Welcome to Throw Forward Thursday. My name is Graeme Codrington, and every week we leap somewhere into the future and see what’s going on. Today we’re not going too far into the future as we start a short mini-series on transportation. Over the next few weeks, we’re going to have a look at a number of remarkable advances that are coming soon to a world near you.

But today we’re going to start that mini-series by looking at a personal transportation option in the future that’s already here – it’s jetpacks. Yes, anybody who has watched Hollywood movies from Back to the Future to the Jetsons, will know the dream of us being able to personally fly around, whether it’s a hoverboard from Back to the Future, or whether it’s some kind of strap-on jet pack that can propel us through the air. We all love to fly. We all dream of being able to fly. Some of us are literally dream of being able to fly. So, this is something that we’d really like to get right. Most of the current technologies involve a little bit of jet propulsion, which can be a touch dangerous, so probably moving towards using drone technology.

We know that drones are capable of lifting objects. You can put a camera on a drone and some more powerful drones should be to have people standing on them. And then you could go a step further. And if a jet pack might be a little bit too dangerous, well, then maybe something more like the Dubai Police are already using, which looks more like a motorbike with four drone type devices attached to the bottom.

Now, these are being used in the real world at the moment, as I say, that Dubai Police are using drone sort of motorbikes that can fly above the traffic. That’s pretty cool. And in fact, the UK Navy is using these to allow Marines to go from a small little craft onto a larger ship, or something in the ocean. And that might have commercial uses at the moment, as ships come into harbours all around the world, they have to send out a pilot boat, drop a ladder over the side, the pilot climbs up into the ship and actually steers the ship into the harbour. We could now let that pilot get himself out to the ship on a jetpack. And of course, you could use jetpacks for construction work, there is a variety of applications, including, of course, I guess, some kind of sporting activity that would be fun, wouldn’t it? Seeing people flying around and chasing each other. And I don’t know, I come from a family that’s pretty much into the Harry Potter books, we could actually do Quidditch now using these jetpacks.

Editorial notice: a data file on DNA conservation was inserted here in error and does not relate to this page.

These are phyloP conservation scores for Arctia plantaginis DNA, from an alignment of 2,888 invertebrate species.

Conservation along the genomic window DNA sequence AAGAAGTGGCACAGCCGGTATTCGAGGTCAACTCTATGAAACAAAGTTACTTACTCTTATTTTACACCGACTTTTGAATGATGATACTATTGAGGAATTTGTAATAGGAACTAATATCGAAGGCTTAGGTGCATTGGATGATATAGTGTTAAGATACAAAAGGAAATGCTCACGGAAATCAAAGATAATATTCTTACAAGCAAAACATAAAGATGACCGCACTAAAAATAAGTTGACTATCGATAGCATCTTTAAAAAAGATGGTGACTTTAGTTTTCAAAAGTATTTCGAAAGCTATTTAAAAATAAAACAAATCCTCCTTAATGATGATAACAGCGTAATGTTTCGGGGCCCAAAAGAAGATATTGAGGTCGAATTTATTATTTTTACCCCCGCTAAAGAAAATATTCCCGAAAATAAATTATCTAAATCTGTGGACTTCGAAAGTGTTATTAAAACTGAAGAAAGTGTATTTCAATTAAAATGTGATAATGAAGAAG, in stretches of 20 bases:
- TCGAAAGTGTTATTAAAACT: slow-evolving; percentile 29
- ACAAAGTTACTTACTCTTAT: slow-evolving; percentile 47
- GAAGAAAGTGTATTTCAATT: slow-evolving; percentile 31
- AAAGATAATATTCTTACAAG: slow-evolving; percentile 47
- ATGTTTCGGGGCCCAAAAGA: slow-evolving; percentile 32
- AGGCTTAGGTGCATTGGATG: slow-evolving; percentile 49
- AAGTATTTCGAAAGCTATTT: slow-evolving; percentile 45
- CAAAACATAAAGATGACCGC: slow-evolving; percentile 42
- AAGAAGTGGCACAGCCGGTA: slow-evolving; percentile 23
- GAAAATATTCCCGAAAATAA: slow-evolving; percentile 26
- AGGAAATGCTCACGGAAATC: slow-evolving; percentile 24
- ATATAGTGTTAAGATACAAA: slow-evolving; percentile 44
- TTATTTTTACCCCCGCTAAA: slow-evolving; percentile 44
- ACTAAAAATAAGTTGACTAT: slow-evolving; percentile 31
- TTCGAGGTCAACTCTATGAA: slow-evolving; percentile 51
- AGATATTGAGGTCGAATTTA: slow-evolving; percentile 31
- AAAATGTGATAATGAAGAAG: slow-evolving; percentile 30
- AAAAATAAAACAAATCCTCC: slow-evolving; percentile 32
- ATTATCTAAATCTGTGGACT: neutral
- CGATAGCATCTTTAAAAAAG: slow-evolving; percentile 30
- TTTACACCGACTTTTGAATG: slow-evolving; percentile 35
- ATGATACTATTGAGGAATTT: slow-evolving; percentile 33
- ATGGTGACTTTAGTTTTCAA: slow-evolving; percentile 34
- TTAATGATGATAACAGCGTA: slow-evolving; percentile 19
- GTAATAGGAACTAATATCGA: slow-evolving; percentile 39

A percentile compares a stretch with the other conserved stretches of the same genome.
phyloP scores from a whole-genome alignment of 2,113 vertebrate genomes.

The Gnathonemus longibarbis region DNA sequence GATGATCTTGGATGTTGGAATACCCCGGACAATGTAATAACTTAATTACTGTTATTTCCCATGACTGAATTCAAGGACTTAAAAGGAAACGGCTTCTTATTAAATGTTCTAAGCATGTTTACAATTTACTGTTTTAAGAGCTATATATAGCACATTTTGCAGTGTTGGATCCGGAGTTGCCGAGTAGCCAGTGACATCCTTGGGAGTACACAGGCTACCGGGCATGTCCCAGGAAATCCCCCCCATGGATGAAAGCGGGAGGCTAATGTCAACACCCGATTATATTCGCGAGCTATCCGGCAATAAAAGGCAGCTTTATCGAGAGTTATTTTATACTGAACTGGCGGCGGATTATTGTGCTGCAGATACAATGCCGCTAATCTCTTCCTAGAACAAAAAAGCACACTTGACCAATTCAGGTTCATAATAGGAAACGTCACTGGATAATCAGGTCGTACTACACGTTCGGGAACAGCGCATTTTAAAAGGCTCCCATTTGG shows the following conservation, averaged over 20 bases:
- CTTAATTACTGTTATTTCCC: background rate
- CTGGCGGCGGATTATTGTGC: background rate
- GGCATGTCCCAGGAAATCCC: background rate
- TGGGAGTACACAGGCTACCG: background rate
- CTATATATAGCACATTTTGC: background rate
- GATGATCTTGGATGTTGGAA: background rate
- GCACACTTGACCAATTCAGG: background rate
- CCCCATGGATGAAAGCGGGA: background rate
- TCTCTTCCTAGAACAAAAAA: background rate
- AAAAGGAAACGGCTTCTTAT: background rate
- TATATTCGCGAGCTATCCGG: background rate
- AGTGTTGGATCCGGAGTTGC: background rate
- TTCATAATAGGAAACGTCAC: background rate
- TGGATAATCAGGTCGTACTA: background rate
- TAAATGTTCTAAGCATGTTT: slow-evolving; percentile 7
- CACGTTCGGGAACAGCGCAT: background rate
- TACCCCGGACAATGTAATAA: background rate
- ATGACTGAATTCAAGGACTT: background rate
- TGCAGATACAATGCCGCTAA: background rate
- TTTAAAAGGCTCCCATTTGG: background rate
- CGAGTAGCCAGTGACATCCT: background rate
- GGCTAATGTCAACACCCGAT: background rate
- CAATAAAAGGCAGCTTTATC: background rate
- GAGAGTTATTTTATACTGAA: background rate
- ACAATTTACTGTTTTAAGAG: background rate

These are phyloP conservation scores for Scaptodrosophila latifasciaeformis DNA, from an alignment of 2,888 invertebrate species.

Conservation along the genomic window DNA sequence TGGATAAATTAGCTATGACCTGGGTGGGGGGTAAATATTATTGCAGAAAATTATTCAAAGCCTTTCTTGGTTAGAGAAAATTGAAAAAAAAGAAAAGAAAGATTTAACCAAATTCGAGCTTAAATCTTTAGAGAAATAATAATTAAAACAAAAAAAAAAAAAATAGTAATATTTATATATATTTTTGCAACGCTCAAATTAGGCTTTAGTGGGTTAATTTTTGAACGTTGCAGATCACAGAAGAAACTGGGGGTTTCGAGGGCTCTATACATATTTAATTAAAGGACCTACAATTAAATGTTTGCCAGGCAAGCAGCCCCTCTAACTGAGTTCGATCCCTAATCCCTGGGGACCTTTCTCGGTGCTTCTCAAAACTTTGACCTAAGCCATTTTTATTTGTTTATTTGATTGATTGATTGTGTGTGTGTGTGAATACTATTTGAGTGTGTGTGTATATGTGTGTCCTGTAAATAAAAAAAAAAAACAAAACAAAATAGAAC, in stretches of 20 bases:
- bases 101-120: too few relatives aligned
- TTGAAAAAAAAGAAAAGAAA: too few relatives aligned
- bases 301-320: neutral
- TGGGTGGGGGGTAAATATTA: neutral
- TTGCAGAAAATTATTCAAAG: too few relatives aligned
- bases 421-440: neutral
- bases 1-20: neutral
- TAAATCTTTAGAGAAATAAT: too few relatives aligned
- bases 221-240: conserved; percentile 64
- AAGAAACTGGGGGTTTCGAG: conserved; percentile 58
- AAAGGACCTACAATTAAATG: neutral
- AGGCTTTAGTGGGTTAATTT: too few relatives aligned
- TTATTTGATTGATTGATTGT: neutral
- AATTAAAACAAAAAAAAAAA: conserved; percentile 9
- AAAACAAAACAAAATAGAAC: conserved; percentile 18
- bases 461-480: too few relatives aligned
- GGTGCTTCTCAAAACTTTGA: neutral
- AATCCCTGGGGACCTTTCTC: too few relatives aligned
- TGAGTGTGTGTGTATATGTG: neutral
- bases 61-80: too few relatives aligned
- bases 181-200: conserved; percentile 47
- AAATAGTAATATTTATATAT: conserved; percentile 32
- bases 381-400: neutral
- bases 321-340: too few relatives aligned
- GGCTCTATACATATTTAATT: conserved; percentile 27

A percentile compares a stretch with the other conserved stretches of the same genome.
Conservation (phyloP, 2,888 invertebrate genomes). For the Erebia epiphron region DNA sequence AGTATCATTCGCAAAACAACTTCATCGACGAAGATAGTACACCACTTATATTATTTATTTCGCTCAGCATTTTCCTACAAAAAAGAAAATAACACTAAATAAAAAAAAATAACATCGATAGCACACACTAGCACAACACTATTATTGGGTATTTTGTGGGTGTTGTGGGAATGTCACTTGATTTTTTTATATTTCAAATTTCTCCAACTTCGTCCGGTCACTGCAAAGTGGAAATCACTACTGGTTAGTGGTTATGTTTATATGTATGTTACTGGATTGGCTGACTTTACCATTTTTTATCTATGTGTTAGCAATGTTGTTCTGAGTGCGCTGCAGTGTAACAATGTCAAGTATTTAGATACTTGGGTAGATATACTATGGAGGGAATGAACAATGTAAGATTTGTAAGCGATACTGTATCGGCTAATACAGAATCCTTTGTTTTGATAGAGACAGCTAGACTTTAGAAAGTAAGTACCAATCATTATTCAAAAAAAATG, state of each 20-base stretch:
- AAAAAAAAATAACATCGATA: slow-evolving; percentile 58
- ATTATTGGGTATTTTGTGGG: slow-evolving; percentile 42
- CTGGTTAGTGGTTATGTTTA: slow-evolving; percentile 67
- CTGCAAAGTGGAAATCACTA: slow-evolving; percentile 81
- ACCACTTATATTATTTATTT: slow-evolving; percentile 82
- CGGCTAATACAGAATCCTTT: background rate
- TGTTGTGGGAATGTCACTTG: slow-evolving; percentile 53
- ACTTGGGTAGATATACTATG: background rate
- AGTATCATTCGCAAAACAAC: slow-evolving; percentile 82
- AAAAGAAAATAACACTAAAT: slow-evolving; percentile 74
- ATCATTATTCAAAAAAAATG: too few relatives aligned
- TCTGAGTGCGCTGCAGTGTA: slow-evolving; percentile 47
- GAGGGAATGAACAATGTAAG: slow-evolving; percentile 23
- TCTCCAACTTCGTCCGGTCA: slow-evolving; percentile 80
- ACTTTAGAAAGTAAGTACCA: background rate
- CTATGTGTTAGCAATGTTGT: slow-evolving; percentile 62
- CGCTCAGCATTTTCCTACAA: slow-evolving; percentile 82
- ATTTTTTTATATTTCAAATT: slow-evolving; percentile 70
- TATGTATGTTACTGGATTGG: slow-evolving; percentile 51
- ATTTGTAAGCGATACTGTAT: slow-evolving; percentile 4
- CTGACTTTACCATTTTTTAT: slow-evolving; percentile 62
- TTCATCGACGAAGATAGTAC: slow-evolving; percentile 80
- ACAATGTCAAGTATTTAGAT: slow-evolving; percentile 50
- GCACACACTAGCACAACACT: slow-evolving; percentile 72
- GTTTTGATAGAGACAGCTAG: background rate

So, maybe this week Throw Forward Thursday isn’t as sort of mind blowing as some of our weeks together are, but it kicks off for us a series that I think you’re going to find incredibly interesting over the next few weeks as we look at transportation options of the future. For me, I’d love jetpack. I think it would be a whole lot of fun. I’m not sure it has too many uses besides just fun for me, but if they become available, I’m sure we’d find out what we could use them for.

Throw Forward Thursday, thank you for joining me in our Throw forward Thursday studio. Don’t forget to subscribe to the podcast if that’s how you’re listening. Sign up on YouTube if that’s where you’re watching and I’ll see you next week as we talk about, well, think about this in the next seven days – driverless cars yeah, we know those are coming. But what would happen if they were compulsory? If every car was driverless? How might that change the world? Maybe I’ll leave that thought with you. We’ll come back to it next week.

Graeme Codrington, is an internationally recognized futurist, specializing in the future of work. He helps organizations understand the forces that will shape our lives in the next ten years, and how we can respond in order to confidently stay ahead of change. Chat to us about booking Graeme to help you Re-Imagine and upgrade your thinking to identify the emerging opportunities in your industry.

For the past two decades, Graeme has worked with some of the world’s most recognized brands, travelling to over 80 countries in total, and speaking to around 100,000 people every year. He is the author of 5 best-selling books, and on faculty at 5 top global business schools.

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